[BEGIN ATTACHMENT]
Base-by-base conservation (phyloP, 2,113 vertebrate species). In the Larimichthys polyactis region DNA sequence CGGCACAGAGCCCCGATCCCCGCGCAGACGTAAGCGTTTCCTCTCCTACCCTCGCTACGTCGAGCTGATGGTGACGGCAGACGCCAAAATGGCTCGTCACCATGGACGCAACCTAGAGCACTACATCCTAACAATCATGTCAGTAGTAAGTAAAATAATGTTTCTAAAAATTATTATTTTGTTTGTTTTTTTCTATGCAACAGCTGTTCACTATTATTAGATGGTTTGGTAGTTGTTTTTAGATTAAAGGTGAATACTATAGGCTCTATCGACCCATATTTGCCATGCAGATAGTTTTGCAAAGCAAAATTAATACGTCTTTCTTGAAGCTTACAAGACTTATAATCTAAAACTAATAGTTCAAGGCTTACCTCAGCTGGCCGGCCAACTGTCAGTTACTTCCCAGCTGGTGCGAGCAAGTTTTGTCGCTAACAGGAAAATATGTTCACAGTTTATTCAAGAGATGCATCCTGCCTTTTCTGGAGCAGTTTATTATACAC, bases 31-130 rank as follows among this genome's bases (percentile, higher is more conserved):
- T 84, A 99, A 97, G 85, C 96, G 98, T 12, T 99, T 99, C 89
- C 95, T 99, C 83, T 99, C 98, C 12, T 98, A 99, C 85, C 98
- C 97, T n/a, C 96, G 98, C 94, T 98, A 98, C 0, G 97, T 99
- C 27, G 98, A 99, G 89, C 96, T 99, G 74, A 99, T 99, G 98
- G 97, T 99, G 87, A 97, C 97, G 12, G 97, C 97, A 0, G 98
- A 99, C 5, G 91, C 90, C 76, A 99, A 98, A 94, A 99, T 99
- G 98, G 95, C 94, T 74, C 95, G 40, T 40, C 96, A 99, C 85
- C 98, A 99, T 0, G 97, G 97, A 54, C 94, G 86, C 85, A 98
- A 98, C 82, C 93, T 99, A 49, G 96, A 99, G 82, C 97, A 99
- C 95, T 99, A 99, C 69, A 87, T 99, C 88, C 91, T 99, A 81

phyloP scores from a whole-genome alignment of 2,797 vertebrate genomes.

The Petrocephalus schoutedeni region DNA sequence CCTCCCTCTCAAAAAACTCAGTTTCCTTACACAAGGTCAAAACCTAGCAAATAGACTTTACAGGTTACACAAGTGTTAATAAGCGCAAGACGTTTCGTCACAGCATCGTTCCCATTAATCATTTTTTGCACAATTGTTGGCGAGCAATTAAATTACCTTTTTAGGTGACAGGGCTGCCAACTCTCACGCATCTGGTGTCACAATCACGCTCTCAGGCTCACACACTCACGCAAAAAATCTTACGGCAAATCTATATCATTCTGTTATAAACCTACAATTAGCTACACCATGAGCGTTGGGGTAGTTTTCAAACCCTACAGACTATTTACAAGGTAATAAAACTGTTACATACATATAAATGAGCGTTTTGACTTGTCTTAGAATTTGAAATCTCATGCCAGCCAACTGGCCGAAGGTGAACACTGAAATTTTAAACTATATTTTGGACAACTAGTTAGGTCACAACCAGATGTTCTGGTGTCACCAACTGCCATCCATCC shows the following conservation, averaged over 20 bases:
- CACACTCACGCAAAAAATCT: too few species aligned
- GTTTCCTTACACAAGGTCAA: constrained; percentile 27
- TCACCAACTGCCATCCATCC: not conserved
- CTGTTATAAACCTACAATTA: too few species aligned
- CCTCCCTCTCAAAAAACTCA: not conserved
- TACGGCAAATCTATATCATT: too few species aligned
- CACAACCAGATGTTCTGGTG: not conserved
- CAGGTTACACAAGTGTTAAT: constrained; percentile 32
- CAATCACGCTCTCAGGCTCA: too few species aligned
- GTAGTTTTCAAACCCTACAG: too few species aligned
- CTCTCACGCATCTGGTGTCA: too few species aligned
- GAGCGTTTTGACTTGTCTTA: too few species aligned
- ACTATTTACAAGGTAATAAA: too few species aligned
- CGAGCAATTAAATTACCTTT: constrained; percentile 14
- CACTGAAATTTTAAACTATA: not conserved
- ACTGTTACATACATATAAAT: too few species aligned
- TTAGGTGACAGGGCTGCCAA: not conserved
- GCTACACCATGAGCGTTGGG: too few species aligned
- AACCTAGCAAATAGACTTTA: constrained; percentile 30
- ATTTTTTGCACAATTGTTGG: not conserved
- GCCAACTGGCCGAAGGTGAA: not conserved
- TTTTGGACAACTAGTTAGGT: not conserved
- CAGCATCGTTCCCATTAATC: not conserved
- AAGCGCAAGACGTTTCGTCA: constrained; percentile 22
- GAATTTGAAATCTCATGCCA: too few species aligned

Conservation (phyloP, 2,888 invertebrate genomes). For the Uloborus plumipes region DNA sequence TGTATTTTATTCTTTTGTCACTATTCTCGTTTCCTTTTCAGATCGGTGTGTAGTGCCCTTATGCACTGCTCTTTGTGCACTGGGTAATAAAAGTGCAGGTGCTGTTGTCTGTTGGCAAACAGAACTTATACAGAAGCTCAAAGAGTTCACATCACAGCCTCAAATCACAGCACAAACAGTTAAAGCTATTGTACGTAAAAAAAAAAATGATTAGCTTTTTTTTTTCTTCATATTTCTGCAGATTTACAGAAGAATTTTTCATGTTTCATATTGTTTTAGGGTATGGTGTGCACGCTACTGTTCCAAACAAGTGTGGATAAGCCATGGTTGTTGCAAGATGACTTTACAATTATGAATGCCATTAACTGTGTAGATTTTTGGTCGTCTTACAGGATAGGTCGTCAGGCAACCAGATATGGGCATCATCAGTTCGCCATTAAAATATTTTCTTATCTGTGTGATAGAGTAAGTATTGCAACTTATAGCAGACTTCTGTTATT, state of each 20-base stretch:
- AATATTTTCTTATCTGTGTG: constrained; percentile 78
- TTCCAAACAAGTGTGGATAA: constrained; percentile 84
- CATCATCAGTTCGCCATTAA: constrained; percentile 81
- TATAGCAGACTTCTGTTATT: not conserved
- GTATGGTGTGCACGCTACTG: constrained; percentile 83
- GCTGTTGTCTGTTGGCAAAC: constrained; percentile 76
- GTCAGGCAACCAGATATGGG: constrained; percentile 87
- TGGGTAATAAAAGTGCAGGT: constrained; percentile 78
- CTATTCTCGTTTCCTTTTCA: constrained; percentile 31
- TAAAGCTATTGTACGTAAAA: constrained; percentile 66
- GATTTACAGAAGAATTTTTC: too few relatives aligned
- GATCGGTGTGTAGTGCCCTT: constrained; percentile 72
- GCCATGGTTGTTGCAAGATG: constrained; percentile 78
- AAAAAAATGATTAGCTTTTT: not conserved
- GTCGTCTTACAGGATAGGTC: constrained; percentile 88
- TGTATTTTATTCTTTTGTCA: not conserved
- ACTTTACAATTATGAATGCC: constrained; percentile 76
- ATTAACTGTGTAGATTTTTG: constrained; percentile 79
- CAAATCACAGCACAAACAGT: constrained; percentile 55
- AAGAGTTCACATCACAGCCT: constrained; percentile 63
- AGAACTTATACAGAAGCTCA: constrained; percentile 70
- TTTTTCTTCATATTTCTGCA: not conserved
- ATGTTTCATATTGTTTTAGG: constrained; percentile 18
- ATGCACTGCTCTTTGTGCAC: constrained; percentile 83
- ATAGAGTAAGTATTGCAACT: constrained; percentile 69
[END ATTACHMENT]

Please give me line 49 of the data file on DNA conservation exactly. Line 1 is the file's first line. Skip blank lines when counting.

- TAAAGCTATTGTACGTAAAA: constrained; percentile 66